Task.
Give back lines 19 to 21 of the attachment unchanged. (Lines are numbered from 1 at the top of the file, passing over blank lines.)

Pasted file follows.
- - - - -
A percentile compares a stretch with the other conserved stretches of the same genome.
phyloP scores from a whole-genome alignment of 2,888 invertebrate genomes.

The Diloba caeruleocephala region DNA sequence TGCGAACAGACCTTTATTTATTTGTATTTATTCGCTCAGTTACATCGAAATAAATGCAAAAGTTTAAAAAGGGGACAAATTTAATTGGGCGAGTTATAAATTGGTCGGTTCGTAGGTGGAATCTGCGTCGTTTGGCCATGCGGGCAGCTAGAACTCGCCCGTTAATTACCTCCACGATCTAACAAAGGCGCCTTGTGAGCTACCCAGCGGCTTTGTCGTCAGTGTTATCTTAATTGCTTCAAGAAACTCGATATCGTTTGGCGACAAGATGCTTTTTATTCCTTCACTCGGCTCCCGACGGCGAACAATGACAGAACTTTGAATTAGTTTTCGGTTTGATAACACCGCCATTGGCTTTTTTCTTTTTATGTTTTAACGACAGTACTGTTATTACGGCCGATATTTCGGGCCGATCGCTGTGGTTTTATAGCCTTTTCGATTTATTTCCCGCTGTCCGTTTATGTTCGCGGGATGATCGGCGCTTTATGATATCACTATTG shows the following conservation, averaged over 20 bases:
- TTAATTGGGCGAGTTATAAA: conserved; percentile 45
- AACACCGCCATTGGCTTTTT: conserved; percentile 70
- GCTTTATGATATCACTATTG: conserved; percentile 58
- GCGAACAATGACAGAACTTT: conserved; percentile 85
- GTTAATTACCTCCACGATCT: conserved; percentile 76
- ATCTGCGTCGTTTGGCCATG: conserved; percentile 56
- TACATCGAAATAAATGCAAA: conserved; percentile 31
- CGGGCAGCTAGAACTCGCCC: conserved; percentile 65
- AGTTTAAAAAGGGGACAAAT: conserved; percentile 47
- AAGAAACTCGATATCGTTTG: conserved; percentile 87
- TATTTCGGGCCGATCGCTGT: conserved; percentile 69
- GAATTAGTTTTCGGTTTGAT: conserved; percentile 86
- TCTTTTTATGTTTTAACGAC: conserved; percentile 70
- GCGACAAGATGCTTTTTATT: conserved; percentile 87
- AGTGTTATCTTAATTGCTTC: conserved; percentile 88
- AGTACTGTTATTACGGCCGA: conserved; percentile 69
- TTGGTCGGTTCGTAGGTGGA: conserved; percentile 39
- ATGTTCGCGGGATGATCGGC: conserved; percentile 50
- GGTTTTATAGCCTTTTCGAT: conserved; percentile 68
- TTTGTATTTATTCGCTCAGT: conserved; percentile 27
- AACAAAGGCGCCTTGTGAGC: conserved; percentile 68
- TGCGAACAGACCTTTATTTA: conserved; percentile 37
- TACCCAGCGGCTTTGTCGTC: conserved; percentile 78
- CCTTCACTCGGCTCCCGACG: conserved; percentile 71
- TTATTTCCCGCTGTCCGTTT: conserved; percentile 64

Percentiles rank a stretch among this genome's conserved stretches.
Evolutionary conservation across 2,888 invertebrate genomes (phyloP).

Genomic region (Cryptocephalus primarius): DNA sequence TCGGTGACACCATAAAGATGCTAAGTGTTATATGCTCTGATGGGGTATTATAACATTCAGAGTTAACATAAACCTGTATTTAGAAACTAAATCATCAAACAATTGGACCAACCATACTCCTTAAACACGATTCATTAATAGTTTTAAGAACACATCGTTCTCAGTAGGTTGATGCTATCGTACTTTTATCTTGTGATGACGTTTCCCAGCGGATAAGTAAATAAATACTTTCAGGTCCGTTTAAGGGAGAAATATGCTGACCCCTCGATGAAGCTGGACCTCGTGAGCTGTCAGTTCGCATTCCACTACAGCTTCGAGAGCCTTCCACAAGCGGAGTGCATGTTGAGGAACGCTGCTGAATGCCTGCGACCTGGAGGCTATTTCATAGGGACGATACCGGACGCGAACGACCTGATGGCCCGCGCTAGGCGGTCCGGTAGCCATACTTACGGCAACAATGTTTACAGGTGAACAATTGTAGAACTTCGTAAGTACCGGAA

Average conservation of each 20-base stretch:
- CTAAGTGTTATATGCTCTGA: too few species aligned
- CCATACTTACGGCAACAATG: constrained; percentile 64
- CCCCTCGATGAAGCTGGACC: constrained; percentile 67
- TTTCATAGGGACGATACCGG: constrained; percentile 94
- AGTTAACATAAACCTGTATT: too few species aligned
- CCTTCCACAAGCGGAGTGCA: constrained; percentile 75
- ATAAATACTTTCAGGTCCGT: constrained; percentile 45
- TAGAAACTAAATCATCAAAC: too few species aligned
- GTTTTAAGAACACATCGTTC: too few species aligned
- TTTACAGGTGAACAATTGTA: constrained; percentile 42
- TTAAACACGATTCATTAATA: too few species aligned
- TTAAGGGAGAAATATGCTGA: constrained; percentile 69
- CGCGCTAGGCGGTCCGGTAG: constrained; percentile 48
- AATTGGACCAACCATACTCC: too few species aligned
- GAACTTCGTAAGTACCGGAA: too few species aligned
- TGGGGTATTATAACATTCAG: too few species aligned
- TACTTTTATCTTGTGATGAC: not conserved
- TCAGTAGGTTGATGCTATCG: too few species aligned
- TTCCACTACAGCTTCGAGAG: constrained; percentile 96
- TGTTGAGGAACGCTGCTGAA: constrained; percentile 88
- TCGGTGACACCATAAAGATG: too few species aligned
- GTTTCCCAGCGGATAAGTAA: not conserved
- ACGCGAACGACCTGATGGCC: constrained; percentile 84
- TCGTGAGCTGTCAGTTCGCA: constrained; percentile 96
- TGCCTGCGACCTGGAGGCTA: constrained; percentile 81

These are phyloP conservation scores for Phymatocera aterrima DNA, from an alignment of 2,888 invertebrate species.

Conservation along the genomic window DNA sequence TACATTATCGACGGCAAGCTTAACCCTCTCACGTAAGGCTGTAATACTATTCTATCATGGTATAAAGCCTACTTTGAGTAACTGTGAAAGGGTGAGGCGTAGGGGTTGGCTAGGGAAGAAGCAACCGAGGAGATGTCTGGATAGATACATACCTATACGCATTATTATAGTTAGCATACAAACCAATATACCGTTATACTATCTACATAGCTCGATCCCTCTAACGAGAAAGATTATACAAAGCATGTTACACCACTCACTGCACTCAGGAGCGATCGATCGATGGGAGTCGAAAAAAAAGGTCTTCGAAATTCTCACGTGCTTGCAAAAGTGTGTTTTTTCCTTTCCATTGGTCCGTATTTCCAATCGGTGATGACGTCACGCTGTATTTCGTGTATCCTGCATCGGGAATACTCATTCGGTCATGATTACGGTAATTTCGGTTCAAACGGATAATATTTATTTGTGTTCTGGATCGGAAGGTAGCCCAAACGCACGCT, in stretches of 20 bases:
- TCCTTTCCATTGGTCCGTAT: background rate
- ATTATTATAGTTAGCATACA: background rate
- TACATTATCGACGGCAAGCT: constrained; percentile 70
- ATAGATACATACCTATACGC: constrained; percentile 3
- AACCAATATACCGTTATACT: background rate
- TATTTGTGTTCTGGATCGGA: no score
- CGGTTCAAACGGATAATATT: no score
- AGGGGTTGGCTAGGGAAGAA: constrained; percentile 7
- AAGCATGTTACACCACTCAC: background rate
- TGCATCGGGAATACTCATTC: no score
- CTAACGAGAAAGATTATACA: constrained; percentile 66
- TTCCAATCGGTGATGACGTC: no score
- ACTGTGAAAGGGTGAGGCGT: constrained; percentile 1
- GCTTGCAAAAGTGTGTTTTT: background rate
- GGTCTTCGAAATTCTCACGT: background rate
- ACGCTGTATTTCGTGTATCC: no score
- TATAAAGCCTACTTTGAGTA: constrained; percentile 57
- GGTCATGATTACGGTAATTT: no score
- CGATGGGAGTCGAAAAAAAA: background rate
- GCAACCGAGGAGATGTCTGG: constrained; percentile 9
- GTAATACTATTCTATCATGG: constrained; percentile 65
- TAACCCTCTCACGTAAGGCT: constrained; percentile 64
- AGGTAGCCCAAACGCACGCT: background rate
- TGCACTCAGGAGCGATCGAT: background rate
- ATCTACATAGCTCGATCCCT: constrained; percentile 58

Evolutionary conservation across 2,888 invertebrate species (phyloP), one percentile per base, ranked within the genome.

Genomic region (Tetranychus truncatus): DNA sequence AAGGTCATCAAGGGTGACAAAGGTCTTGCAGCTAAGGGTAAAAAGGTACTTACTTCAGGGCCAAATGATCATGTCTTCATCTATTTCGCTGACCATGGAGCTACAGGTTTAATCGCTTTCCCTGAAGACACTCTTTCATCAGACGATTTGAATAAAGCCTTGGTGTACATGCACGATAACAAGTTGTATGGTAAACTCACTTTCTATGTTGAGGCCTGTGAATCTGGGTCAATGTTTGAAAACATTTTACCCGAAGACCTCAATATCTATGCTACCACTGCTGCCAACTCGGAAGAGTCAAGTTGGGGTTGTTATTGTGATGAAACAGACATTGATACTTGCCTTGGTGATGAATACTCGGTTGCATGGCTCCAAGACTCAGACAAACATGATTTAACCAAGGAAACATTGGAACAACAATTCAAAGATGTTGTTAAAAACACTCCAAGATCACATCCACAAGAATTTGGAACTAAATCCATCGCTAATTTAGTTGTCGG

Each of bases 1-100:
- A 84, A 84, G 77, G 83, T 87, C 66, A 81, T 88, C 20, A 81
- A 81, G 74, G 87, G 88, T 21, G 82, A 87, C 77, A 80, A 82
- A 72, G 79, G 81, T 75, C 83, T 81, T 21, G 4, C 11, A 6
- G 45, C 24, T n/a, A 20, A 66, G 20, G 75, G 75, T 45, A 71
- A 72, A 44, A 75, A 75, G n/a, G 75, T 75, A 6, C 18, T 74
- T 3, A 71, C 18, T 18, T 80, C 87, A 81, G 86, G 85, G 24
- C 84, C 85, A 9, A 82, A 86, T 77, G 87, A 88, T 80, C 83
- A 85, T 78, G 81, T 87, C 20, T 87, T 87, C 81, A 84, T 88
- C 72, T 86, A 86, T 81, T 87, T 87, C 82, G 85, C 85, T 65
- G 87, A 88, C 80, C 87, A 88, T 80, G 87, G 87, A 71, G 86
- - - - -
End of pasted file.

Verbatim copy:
- AGTACTGTTATTACGGCCGA: conserved; percentile 69
- TTGGTCGGTTCGTAGGTGGA: conserved; percentile 39
- ATGTTCGCGGGATGATCGGC: conserved; percentile 50